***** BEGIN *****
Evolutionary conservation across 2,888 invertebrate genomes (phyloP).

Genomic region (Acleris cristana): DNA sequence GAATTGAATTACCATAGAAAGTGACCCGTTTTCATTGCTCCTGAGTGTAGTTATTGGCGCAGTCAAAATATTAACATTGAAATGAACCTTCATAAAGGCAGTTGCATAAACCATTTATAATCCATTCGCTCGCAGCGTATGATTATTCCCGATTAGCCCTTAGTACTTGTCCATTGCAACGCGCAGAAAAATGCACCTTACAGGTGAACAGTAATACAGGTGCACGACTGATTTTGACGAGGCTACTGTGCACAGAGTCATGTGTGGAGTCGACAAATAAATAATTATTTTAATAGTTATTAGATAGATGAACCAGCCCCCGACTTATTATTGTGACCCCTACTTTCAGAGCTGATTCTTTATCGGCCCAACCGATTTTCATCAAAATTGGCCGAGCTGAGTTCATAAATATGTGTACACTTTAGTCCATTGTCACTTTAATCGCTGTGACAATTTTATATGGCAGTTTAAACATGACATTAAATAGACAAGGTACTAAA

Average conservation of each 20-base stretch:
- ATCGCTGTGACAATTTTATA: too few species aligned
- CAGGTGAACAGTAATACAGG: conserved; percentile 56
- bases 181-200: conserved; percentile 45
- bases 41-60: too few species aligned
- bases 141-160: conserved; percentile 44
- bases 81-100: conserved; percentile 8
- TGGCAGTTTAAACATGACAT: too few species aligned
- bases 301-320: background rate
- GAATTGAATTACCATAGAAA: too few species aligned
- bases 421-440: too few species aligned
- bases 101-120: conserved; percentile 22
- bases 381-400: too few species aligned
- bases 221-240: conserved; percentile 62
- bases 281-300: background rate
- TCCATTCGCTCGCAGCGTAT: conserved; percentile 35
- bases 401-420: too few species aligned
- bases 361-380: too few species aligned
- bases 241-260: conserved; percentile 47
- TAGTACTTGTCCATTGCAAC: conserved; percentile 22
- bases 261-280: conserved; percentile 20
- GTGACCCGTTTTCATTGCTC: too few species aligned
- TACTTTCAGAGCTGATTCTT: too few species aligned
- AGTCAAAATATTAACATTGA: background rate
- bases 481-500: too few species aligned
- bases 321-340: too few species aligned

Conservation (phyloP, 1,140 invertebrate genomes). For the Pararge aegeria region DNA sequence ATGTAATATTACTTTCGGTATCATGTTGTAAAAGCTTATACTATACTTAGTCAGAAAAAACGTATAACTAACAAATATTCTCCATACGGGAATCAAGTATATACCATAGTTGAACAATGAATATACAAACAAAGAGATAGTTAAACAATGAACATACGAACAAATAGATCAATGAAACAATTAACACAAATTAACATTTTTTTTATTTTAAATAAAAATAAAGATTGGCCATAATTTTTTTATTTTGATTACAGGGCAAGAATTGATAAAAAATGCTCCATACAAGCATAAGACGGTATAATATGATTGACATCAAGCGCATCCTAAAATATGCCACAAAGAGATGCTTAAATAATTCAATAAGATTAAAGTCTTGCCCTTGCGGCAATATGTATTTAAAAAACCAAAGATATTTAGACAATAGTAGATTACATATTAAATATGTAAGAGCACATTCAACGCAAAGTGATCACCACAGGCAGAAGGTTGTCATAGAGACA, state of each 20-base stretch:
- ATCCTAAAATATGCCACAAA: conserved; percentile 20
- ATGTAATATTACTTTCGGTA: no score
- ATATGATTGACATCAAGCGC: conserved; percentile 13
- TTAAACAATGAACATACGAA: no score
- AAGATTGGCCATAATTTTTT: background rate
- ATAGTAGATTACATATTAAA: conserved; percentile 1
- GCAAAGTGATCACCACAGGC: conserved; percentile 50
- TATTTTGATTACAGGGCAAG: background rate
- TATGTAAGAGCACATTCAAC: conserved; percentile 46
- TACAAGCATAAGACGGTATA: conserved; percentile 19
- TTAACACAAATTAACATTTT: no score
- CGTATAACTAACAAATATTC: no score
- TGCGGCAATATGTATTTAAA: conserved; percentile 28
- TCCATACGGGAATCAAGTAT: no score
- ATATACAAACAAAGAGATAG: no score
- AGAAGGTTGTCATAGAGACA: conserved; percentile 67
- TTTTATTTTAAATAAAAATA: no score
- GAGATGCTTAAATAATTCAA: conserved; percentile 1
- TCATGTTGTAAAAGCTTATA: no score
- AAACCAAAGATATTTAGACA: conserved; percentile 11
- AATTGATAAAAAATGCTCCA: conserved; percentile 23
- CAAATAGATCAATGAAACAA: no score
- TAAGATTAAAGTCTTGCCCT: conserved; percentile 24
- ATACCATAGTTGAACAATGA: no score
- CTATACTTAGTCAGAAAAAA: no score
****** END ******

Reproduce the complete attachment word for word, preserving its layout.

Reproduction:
Evolutionary conservation across 2,888 invertebrate genomes (phyloP).

Genomic region (Acleris cristana): DNA sequence GAATTGAATTACCATAGAAAGTGACCCGTTTTCATTGCTCCTGAGTGTAGTTATTGGCGCAGTCAAAATATTAACATTGAAATGAACCTTCATAAAGGCAGTTGCATAAACCATTTATAATCCATTCGCTCGCAGCGTATGATTATTCCCGATTAGCCCTTAGTACTTGTCCATTGCAACGCGCAGAAAAATGCACCTTACAGGTGAACAGTAATACAGGTGCACGACTGATTTTGACGAGGCTACTGTGCACAGAGTCATGTGTGGAGTCGACAAATAAATAATTATTTTAATAGTTATTAGATAGATGAACCAGCCCCCGACTTATTATTGTGACCCCTACTTTCAGAGCTGATTCTTTATCGGCCCAACCGATTTTCATCAAAATTGGCCGAGCTGAGTTCATAAATATGTGTACACTTTAGTCCATTGTCACTTTAATCGCTGTGACAATTTTATATGGCAGTTTAAACATGACATTAAATAGACAAGGTACTAAA

Average conservation of each 20-base stretch:
- ATCGCTGTGACAATTTTATA: too few species aligned
- CAGGTGAACAGTAATACAGG: conserved; percentile 56
- bases 181-200: conserved; percentile 45
- bases 41-60: too few species aligned
- bases 141-160: conserved; percentile 44
- bases 81-100: conserved; percentile 8
- TGGCAGTTTAAACATGACAT: too few species aligned
- bases 301-320: background rate
- GAATTGAATTACCATAGAAA: too few species aligned
- bases 421-440: too few species aligned
- bases 101-120: conserved; percentile 22
- bases 381-400: too few species aligned
- bases 221-240: conserved; percentile 62
- bases 281-300: background rate
- TCCATTCGCTCGCAGCGTAT: conserved; percentile 35
- bases 401-420: too few species aligned
- bases 361-380: too few species aligned
- bases 241-260: conserved; percentile 47
- TAGTACTTGTCCATTGCAAC: conserved; percentile 22
- bases 261-280: conserved; percentile 20
- GTGACCCGTTTTCATTGCTC: too few species aligned
- TACTTTCAGAGCTGATTCTT: too few species aligned
- AGTCAAAATATTAACATTGA: background rate
- bases 481-500: too few species aligned
- bases 321-340: too few species aligned

Conservation (phyloP, 1,140 invertebrate genomes). For the Pararge aegeria region DNA sequence ATGTAATATTACTTTCGGTATCATGTTGTAAAAGCTTATACTATACTTAGTCAGAAAAAACGTATAACTAACAAATATTCTCCATACGGGAATCAAGTATATACCATAGTTGAACAATGAATATACAAACAAAGAGATAGTTAAACAATGAACATACGAACAAATAGATCAATGAAACAATTAACACAAATTAACATTTTTTTTATTTTAAATAAAAATAAAGATTGGCCATAATTTTTTTATTTTGATTACAGGGCAAGAATTGATAAAAAATGCTCCATACAAGCATAAGACGGTATAATATGATTGACATCAAGCGCATCCTAAAATATGCCACAAAGAGATGCTTAAATAATTCAATAAGATTAAAGTCTTGCCCTTGCGGCAATATGTATTTAAAAAACCAAAGATATTTAGACAATAGTAGATTACATATTAAATATGTAAGAGCACATTCAACGCAAAGTGATCACCACAGGCAGAAGGTTGTCATAGAGACA, state of each 20-base stretch:
- ATCCTAAAATATGCCACAAA: conserved; percentile 20
- ATGTAATATTACTTTCGGTA: no score
- ATATGATTGACATCAAGCGC: conserved; percentile 13
- TTAAACAATGAACATACGAA: no score
- AAGATTGGCCATAATTTTTT: background rate
- ATAGTAGATTACATATTAAA: conserved; percentile 1
- GCAAAGTGATCACCACAGGC: conserved; percentile 50
- TATTTTGATTACAGGGCAAG: background rate
- TATGTAAGAGCACATTCAAC: conserved; percentile 46
- TACAAGCATAAGACGGTATA: conserved; percentile 19
- TTAACACAAATTAACATTTT: no score
- CGTATAACTAACAAATATTC: no score
- TGCGGCAATATGTATTTAAA: conserved; percentile 28
- TCCATACGGGAATCAAGTAT: no score
- ATATACAAACAAAGAGATAG: no score
- AGAAGGTTGTCATAGAGACA: conserved; percentile 67
- TTTTATTTTAAATAAAAATA: no score
- GAGATGCTTAAATAATTCAA: conserved; percentile 1
- TCATGTTGTAAAAGCTTATA: no score
- AAACCAAAGATATTTAGACA: conserved; percentile 11
- AATTGATAAAAAATGCTCCA: conserved; percentile 23
- CAAATAGATCAATGAAACAA: no score
- TAAGATTAAAGTCTTGCCCT: conserved; percentile 24
- ATACCATAGTTGAACAATGA: no score
- CTATACTTAGTCAGAAAAAA: no score